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By: Tanya http://www.designmom.com/2010/06/clothes-remake/comment-page-1/#comment-40797 Tanya Thu, 17 Jun 2010 18:04:01 +0000 http://www.designmom.com/?p=4974#comment-40797 I definitely want to learn how to do this and make a lot of my own clothes. That’s the plan for August :)

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By: Jetta http://www.designmom.com/2010/06/clothes-remake/comment-page-1/#comment-40796 Jetta Thu, 17 Jun 2010 16:13:09 +0000 http://www.designmom.com/?p=4974#comment-40796 So interesting that you brought this subject up because I was just considering starting to do this for a business in the last week. Wondering if there were people who would specifically want their favorite pieces remade once worn out. I guess there are!

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By: Jana @ Weekend Vintage http://www.designmom.com/2010/06/clothes-remake/comment-page-1/#comment-40792 Jana @ Weekend Vintage Thu, 17 Jun 2010 13:22:05 +0000 http://www.designmom.com/?p=4974#comment-40792 I prefer to pull the garment apart rather than just trace it. You’ll get a better fitting garment-one that is closer to the original.
Jana

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By: Natalie Ellis http://www.designmom.com/2010/06/clothes-remake/comment-page-1/#comment-40787 Natalie Ellis Thu, 17 Jun 2010 05:23:59 +0000 http://www.designmom.com/?p=4974#comment-40787 Do you know Dana over at Made? She could probably help you with this, I don’t know her, but it seems to be her specialty. :)

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By: Sharon http://www.designmom.com/2010/06/clothes-remake/comment-page-1/#comment-40780 Sharon Thu, 17 Jun 2010 00:22:55 +0000 http://www.designmom.com/?p=4974#comment-40780 Yep, I’ve done it. If its a complicated design you would have to pull the garment apart to make a pattern but otherwise you can make a pattern just by laying out the garment carefully. I made a skirt for my daughter doing this a couple of weeks ago.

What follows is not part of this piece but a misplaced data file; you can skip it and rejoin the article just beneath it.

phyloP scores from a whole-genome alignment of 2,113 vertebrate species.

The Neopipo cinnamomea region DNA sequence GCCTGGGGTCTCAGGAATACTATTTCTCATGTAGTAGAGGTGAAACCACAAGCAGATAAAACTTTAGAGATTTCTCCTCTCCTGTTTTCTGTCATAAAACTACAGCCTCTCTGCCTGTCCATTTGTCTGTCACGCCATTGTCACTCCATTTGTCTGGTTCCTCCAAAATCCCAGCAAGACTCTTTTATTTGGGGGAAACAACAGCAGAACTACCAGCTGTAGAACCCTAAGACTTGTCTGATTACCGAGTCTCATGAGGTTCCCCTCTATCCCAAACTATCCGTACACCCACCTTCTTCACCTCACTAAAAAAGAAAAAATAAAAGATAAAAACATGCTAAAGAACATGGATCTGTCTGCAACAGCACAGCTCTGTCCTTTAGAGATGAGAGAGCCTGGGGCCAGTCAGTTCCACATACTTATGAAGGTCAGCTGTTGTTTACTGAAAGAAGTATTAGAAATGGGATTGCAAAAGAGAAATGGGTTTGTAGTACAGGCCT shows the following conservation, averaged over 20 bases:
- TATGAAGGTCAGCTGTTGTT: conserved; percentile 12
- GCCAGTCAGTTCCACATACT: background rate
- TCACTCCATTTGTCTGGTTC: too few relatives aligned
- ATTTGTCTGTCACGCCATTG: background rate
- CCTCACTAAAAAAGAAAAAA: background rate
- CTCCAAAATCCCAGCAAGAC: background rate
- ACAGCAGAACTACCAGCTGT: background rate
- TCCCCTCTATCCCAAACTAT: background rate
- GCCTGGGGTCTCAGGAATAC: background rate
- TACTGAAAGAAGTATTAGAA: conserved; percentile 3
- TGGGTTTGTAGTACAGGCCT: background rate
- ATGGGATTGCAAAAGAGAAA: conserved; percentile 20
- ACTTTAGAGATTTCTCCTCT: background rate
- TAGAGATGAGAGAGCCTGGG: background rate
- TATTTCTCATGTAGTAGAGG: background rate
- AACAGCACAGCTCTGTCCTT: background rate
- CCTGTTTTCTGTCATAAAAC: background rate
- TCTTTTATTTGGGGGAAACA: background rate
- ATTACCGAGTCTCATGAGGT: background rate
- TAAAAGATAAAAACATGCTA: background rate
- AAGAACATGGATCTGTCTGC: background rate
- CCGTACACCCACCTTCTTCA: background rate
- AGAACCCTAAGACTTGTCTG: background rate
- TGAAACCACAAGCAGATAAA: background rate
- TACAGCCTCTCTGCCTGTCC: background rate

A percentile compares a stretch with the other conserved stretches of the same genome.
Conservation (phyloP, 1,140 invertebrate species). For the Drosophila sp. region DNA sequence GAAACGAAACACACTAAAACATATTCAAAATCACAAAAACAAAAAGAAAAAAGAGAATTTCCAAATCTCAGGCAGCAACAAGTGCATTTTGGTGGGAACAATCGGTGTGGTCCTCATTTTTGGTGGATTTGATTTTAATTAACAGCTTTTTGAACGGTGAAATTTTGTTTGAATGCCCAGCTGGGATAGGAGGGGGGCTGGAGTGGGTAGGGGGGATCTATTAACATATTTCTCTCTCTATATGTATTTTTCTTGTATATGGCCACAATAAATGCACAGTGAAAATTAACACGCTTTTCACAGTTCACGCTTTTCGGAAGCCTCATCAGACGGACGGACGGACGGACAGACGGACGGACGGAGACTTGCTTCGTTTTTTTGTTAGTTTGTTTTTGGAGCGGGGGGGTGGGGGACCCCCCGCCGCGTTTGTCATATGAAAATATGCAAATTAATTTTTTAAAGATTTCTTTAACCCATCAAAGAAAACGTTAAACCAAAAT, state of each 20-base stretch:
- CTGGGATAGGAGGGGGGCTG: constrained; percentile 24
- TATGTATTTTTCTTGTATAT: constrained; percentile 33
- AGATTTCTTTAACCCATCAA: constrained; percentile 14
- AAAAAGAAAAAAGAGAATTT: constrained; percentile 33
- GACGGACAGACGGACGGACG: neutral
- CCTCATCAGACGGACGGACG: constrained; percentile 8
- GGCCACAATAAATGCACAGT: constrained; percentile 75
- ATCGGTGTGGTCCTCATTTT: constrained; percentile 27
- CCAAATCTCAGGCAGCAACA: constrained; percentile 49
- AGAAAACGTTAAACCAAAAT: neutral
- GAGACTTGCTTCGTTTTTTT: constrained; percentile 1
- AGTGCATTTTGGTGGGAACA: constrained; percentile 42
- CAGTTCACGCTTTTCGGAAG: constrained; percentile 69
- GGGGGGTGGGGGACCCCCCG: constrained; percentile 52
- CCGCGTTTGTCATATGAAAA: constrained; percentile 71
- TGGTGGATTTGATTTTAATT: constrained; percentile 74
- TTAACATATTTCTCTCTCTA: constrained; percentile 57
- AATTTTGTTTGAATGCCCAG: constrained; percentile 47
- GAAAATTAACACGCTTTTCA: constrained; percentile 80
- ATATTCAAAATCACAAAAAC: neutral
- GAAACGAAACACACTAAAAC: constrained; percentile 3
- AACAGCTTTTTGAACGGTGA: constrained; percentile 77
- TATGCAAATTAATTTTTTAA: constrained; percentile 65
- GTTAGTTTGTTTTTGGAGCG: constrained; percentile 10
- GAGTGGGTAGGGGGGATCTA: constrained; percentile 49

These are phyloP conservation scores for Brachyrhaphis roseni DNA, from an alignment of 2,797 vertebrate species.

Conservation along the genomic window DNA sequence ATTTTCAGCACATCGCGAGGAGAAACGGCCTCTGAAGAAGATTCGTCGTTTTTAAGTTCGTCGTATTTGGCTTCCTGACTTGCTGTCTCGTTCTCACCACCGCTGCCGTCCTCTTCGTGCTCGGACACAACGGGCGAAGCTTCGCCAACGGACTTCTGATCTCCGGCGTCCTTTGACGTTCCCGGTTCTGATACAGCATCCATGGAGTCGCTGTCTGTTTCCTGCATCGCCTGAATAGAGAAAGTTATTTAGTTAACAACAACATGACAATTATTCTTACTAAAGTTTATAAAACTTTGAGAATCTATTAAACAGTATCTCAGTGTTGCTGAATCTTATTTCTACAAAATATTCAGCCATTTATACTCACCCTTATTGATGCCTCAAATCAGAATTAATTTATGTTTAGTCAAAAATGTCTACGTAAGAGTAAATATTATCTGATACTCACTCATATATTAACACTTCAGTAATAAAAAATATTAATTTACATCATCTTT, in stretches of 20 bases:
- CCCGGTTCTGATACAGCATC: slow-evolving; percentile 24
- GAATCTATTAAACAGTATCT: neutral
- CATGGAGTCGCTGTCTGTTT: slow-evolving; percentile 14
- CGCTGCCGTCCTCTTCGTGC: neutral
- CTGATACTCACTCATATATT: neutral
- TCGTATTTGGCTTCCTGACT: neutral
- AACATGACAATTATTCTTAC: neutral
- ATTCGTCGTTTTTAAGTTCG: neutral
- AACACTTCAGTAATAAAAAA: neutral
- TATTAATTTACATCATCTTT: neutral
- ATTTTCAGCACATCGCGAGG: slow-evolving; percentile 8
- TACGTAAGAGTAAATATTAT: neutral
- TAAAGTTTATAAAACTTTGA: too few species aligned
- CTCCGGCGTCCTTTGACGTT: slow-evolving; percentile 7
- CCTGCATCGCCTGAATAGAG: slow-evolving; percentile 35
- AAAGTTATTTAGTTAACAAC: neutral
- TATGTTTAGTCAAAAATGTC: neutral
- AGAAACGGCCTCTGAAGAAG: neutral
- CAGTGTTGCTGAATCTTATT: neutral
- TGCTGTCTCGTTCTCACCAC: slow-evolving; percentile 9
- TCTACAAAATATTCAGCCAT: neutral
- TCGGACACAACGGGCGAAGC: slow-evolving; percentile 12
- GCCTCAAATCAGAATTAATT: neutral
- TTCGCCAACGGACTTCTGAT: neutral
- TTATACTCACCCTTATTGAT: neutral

Dont forget you can repurpose your “worn-out” clothes into something new too. I am the Queen of Repurposing! Turn them into dresses for your daughter.

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By: Nikki http://www.designmom.com/2010/06/clothes-remake/comment-page-1/#comment-40778 Nikki Wed, 16 Jun 2010 22:44:36 +0000 http://www.designmom.com/?p=4974#comment-40778 I haven’t done it myself but my good friend in San Francisco has it done all the time (she’s crazy tall and finds it difficult to find clothes that fit her well and that she loves).

She finds fabric that she loves, hands it over the original piece and pays her seamstress by the hour so depending on what kind of piece it is, it can get spendy.

I’m with you though, I hate saying goodbye to my favourites.

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By: Michelle http://www.designmom.com/2010/06/clothes-remake/comment-page-1/#comment-40777 Michelle Wed, 16 Jun 2010 22:26:31 +0000 http://www.designmom.com/?p=4974#comment-40777 If the item is too difficult for a tailor or seamstress, you can look into hiring a pattern maker. They usually don’t do the sewing (although some do) but they can make you a professional pattern to fit you perfectly and then you can take it to anyone to sew it.

Pattern makers can also whip up an item of your dreams, if you don’t have an actual piece of clothing to replicate.

It’s more money to use a pattern maker, sort of like a middle man, but if you hit a wall with a tailor or a seamstress, they can do anything.

Good luck!

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By: The Emily http://www.designmom.com/2010/06/clothes-remake/comment-page-1/#comment-40775 The Emily Wed, 16 Jun 2010 21:30:46 +0000 http://www.designmom.com/?p=4974#comment-40775 I wish I did. I know this doesn’t help but my sister-in-law had a good friend who lived in Nepal last year and before she left, she had some of the locals re-create a bunch of her favorite jeans, cute clothes from Ann Taylor, remakes from magazine shoots etc. for seriously cheap. It’s the funnest post to read: http://ordinarylifebromley.blogspot.com/2009/08/tailoring.html

So if you’re ever in Nepal…

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By: Miranda http://www.designmom.com/2010/06/clothes-remake/comment-page-1/#comment-40774 Miranda Wed, 16 Jun 2010 21:03:01 +0000 http://www.designmom.com/?p=4974#comment-40774 Sorry, “Repurpose the Wardrobe”